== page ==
Ridley Scott made cinema history when he recast Christopher Plummer in the role of J. Paul Getty in the wake of accusations of sexual assault of a minor against Kevin Spacey. He fulfilled promise to have All the Money in the World ready for its December 22 release (now three days later on Christmas Day), and in fact had it ready to screen for press on the 15th.
J. Paul Getty (Plummer) was the wealthiest man in the world, though not a great family man. After his son lost custody of his grandchildren in the divorce from Gail Harris (Michelle Williams), Getty largely turned his back on the family. So when John Paul Getty III (Charlie Plummer) got kidnapped, Getty I refused to pay the ransom.
The Getty scenes are dynamic. Scott did not do a half assed job. He’s interacting with the lead actors, on the sets. He didn’t just work on a green screen. So basically, it’s more seamless than the Justice League reshoots.
The role is significant too. It’s not like Marty McFly in Back to the Future, but he’s involved with the plot consistently throughout the film. Some scenes are solitary but it’s not like they only had to reshoot a cameo.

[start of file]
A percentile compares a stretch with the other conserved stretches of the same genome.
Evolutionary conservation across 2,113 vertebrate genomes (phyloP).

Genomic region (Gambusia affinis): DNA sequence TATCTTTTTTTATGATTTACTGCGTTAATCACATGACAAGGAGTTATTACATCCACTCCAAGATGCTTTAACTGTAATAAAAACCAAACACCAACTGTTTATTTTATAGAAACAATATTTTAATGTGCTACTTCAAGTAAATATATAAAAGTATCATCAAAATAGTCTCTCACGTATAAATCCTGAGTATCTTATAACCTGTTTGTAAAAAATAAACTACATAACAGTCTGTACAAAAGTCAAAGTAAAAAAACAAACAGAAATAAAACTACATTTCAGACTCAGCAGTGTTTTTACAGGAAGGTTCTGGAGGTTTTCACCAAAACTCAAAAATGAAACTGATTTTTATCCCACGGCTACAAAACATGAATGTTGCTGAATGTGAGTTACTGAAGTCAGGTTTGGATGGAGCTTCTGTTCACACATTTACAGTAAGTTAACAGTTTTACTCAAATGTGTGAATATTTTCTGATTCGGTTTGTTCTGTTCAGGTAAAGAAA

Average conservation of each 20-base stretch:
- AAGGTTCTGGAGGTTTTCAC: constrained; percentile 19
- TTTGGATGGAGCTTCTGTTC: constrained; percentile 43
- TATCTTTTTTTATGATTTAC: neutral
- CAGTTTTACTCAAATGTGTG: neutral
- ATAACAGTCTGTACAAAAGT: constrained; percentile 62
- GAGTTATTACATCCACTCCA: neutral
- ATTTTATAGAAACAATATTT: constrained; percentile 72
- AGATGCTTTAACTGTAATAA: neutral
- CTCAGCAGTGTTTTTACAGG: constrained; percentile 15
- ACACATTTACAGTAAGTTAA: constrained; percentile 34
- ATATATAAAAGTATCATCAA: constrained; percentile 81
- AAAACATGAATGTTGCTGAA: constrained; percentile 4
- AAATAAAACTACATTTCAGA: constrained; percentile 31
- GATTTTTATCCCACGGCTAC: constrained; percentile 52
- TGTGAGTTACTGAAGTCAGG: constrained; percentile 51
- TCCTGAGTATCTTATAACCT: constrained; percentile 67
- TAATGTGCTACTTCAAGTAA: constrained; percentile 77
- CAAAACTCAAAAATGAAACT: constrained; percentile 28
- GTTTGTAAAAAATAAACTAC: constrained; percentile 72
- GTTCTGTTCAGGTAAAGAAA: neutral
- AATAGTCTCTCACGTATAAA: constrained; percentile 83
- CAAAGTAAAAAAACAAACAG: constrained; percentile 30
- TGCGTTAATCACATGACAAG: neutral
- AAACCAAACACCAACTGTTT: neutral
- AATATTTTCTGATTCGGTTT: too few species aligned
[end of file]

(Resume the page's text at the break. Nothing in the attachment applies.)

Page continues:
Aside from the groundbreaking statement it makes about the reasonable efforts to which filmmakers can go to take a zero tolerance policy on abusers, All the Money in the World is still an average historical docudrama. The performances are good but it doesn’t go much beyond saying this is something that happened.
The details of the actual kidnapping are crazy enough to keep the story interesting. Gail uncovers more Getty lies late in the crisis. The extent that this family plays games will make your uncomfortable Christmas dinner seem functional by comparison. They are particularly vicious to the mother of his grandchildren.
Scott captures the volatile situation in which John Paul III finds himself. The tactics of a standoff where neither side can back down are interesting. Mark Wahlberg plays Fletcher Chase, the negotiator under Getty’s employ.
The entire movie has a hazy blue tint which makes All the Money in the World look like every other movie in the last decade. Are historians going to think the ‘00s and 20teens were all blue, like we imagine the old west was all sepia?
And he shows the graphic detail of the ear scene that Reservoir Dogs left implied. Not sure what the point of that was other than shock value.
I’m not sure All the Money in the World has anything revelatory to say about a man like Getty. He believes everyone is running an angle the way he always is. That is how schemers think. They can’t comprehend that there are people who want nothing from them except to be left alone.
But look, the Getty story is interesting and you could do worse than to see Christopher Plummer and Michelle Williams act it out. If someone makes another Getty movie it could be the Volcano of Getty movies but this is still a solid Dante’s Peak.
All the Money in the World opens December 25.
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